The woman cut her sideways smile. She wore bright red shoes with ribbon ties on the ankles and the red heels bumped in time against the organ. “No?”
“No. It’s a 1930’s Wurlitzer. Solid Walnut, it’s extremely valuable and you’re kicking it.”
“You’re very rich.” The woman smiled, but didn’t budge or stop swinging her legs. “You could replace it.”
Rainie groaned. She hated being reminded of her money. It made her feel guilty and dirty. She supposed that’s why she worked so hard at the foundation. She pounded out the first line of Pie Jesu and said, through gritted teeth, “Get off!”
And to her surprise, the woman did. Rainie almost stopped playing, but after watching the woman wander down the aisle, her hands trailing along the pews, Rainie turned her full attention to the music swirling through the chapel and, for a moment, she felt better than she had in weeks.
Rainie smoothed down her black wool skirt and pulled her blazer close, as if by buttoning the blazer she could hold in all her broken pieces. The suit hung on her. She’d had to pin the back of the skirt to keep it from sliding off. At least wool breathes, she told herself, refusing to consider that wool, heat, nerves and sweat could, and most assuredly, would cause a smelly combination.
When had she lost so much weight? How had that happened? Had she discovered the miracle weight-loss regime? Could she market it? The lose your guy, lose your gut diet.
Because she’d walked, she’d worn her flats, but stopping at the gate, watching her relatives, friends and business associates climb from the cars in their suits, dresses and heels, she considered going home and changing into something less worn. It’d seemed ridiculous to drive such a short distance, ridiculous to walk the three hilly blocks in heels and of course, it’d be equally ridiculous to walk back and forth.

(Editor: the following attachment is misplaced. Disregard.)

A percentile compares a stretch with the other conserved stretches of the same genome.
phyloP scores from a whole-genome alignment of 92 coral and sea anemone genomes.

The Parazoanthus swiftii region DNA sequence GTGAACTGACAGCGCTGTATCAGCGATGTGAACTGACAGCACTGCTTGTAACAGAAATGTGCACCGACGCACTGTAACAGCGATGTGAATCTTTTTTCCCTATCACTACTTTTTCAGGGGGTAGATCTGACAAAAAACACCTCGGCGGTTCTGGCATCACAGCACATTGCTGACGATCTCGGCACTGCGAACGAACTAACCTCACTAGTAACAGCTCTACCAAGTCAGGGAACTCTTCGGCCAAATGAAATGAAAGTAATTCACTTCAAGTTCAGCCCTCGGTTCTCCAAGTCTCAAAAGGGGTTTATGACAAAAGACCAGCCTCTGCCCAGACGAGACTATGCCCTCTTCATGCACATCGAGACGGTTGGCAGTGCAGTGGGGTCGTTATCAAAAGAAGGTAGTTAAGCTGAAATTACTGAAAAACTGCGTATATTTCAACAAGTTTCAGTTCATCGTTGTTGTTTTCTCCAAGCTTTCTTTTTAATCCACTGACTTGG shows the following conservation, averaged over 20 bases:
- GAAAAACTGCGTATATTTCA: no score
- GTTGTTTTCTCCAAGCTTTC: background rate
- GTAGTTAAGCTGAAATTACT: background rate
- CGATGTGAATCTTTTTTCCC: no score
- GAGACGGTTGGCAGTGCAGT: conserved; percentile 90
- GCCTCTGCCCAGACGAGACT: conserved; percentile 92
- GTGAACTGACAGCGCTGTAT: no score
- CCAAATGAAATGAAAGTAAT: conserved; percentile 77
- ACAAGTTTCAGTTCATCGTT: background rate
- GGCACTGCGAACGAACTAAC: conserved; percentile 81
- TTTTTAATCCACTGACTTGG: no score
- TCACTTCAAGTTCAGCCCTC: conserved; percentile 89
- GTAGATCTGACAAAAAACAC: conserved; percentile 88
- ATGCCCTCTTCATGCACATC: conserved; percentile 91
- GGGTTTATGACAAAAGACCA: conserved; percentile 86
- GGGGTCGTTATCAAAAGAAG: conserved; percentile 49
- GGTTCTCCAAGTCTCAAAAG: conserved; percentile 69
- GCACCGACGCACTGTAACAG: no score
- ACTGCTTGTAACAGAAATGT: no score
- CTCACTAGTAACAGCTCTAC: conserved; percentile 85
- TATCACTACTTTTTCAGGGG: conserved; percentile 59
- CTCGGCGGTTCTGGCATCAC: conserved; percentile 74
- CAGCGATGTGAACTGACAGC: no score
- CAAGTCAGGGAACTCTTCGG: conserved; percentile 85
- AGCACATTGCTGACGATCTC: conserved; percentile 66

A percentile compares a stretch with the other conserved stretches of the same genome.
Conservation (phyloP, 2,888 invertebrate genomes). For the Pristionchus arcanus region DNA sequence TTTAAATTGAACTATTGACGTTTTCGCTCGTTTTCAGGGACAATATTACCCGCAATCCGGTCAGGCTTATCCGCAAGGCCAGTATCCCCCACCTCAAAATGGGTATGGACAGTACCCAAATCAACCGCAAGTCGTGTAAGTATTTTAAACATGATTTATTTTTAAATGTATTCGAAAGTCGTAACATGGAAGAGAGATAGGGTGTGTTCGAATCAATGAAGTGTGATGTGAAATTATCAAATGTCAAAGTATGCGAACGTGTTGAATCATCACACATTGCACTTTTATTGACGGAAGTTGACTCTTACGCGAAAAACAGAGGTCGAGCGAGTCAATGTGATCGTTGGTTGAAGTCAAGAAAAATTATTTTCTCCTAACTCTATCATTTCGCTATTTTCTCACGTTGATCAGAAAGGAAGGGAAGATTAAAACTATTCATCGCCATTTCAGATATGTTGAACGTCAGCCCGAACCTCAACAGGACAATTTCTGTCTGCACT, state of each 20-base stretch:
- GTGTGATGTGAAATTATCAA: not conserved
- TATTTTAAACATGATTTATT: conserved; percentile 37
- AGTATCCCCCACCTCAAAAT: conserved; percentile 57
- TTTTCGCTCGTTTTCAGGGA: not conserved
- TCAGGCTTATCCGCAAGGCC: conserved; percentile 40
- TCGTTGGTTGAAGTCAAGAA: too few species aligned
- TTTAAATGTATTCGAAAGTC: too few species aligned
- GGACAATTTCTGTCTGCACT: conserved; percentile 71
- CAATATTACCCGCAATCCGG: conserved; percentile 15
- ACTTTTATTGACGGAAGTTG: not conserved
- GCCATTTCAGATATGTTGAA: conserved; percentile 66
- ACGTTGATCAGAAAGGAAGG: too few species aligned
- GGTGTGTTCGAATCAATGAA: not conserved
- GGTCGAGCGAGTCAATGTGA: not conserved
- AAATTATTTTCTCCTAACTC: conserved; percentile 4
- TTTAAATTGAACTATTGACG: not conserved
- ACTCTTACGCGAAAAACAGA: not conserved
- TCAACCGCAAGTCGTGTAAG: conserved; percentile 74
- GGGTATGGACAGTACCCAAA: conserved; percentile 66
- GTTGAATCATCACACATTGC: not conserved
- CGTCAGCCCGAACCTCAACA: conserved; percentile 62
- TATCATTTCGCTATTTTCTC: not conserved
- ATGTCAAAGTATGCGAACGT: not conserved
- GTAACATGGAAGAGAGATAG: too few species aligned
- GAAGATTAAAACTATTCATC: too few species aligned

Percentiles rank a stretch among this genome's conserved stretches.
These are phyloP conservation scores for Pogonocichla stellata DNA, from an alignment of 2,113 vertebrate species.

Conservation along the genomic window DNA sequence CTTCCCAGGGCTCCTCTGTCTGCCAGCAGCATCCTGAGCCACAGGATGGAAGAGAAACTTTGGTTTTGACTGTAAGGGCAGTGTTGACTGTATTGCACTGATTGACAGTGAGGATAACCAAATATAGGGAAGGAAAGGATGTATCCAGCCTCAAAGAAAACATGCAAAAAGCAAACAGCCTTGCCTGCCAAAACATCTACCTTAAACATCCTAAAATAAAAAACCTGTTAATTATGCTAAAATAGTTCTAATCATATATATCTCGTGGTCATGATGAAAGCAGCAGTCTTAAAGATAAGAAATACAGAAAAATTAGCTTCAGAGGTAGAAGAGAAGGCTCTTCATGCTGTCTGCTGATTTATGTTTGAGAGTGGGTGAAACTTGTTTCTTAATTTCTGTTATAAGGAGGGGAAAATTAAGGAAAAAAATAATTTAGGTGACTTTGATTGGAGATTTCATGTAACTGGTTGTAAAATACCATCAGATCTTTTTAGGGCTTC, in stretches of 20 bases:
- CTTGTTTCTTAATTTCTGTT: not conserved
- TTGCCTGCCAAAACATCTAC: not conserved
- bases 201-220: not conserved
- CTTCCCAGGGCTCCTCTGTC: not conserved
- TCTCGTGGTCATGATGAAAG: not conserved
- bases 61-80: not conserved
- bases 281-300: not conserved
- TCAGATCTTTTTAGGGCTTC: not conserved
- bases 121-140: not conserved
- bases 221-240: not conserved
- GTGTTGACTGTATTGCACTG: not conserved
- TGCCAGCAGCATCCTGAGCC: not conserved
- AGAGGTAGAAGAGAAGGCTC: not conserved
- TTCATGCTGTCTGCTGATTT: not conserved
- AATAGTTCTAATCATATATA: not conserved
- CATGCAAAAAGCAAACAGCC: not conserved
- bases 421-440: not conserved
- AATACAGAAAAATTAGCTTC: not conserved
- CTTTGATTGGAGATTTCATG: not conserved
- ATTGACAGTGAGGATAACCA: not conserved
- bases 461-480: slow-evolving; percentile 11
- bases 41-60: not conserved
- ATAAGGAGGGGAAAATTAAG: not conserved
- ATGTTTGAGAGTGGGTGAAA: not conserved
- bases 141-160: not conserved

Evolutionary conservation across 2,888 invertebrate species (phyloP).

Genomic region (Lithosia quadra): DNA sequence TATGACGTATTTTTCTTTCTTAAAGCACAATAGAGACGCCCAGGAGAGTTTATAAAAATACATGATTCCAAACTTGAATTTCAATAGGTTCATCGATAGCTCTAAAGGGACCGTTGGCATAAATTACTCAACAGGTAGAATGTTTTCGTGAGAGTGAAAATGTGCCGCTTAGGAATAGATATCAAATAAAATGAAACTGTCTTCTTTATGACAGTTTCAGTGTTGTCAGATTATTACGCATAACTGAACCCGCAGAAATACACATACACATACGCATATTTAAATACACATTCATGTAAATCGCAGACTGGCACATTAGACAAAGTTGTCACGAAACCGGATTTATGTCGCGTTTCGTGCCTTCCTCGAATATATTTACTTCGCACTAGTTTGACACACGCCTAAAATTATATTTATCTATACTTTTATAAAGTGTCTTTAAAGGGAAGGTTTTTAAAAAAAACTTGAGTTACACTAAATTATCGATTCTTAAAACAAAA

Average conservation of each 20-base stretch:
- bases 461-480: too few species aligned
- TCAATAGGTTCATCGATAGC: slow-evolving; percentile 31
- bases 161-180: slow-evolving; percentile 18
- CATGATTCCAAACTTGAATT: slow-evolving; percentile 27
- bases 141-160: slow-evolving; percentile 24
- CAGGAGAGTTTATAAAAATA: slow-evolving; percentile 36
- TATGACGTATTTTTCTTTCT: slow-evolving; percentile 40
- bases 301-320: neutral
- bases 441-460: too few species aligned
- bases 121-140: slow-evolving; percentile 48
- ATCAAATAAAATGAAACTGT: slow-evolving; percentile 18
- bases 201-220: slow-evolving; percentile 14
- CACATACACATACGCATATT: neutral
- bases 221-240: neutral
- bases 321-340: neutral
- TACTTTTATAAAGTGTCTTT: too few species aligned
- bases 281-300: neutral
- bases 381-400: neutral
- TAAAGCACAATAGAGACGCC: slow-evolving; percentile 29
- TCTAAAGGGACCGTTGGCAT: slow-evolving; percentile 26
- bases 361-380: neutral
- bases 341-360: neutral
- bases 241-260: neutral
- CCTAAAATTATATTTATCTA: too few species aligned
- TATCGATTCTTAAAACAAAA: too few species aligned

I’m stalling, she thought. Her eyes flicked over the cars lining the tiny street. This was supposed to be a private viewing, family and close friends only, and yet, somehow, her stepmother had managed to turn it into a celebrity photo shoot. She told herself she wasn’t looking for Ian’s Mercedes, but she stopped counting cars when Ian pulled up.
She stepped behind a mammoth bougainvillea and through the petals and thorny branches she watched him climb from his car. Despite the suit and graying hair at his temples, from a distance he looked nearly the same as he had in high school. Which just wasn’t right. She’d aged, why hadn’t he grown old beside her? The sprinklers had recently shut off and Rainie’s flats sunk into a patch of mud. She slipped slightly in the muck, and felt off balance, unsure.
A voice spoke in her ear. “Why are you hiding in that bush?”
Rainie jumped and then put her hand on her heart to slow it’s beating. She turned and scowled at the tiny woman at her elbow. “You!”
“You’ve got mud on your shoes and plant debris on your jacket.”
Rainie looked down at her muddy shoes and brushed twigs and petals off her blazer.
“I thought that your outfit this morning was perhaps the ugliest thing I’d ever seen, but now,” her gaze swept over Rainie, “I can see I was wrong.”
“What’s wrong with my suit?”
“You mean other than it’s filthy, ugly and must be incredibly itchy and hot? Well, for one thing, it doesn’t fit you. Where did you find it?”
“In my closet.”
“That explains a lot.” The woman clucked as she fingered the pleats on her own blue silk dress. She’d changed her shoes. The red heels had been replaced with a pair of black pumps that would have been sedate if not for the faux diamonds on the toes. “You obviously need a new closet.”
“This is a viewing, not a fashion show.” Rainie folded her arms, studied the tiny woman and used the voice she only trotted out when donors tried to renege on their pledges. “Who are you? Did you work for my grandfather?”